On this day in 1778, King Louis XVI of France recieved at court two representatives of the newly declared United States, Silas Deane and Benjamin Franklin. Their reception by an absolute monarch was an astonishing coup for a fledgling nation rejecting the very notion of monarchy, but Louis' hatred of Great Britain trumped concerns about encouraging rebellion againts kings. The fact that one of the emissaries was Benjamin Franklin made Louis' decision easier: Franklin was the equivalent of a rock star in eighteenth-century France. His groundbreaking experiments with electricity made him the first American international celebrity. Franklin's fame and diplomatic skills helped secure French military and financial assistance that was essential for American victory against Great Britain.
Related reading at SPL: Benjamin Franklin: An American Life by Walter Isaacson. Call # 9 F831i. (I found this book compulsively readable) and A Great Improvisation: Franklin, France and the Birth of America by Stacey Schiff. Call # 973.32 SC. (An excellent book!).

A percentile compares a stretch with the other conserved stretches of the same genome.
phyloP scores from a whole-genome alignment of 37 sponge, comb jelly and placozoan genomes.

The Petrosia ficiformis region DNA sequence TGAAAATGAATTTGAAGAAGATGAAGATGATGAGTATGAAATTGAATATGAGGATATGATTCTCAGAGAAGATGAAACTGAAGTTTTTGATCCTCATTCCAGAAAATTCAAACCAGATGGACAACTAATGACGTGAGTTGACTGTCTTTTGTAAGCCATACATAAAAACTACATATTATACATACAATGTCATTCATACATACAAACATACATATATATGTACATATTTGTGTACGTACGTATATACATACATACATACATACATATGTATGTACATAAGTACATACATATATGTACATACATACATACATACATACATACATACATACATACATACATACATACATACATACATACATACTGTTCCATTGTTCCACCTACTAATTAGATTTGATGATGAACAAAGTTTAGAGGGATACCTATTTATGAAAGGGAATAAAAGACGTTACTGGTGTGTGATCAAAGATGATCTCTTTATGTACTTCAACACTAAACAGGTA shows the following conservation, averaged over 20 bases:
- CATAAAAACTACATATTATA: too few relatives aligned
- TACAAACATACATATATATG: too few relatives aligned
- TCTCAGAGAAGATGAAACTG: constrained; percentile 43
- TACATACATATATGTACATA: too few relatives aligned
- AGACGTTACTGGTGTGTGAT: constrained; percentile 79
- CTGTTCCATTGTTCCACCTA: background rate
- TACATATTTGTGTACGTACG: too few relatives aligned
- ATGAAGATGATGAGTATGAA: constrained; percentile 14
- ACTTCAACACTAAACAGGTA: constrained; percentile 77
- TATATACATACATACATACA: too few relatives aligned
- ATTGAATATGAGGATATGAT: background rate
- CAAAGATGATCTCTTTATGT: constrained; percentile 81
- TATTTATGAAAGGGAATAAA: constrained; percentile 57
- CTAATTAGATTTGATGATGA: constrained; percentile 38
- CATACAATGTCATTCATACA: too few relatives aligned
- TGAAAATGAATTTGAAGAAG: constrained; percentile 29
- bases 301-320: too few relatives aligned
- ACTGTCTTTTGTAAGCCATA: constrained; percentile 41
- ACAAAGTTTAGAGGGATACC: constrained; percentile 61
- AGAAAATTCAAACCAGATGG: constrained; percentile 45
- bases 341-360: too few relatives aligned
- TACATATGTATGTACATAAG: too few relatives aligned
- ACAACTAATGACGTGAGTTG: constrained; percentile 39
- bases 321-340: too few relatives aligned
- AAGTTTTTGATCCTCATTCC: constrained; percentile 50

On this day in 1965, President Lyndon Johnson informed Alabama Governor George Wallace that he was ordering that state's national guard to protect participants in a planned civil rights march from Selma to Montgomery. The clash between Johnson and the anti-civil rights Wallace was a key turning point in the Civil Rights Movement.
Related viewing at SPL: The critically acclaimed film Selma. Related reading at SPL: Taylor Branch's magnificent book, At Canaan's Edge: America in the King Years, 1965-1968.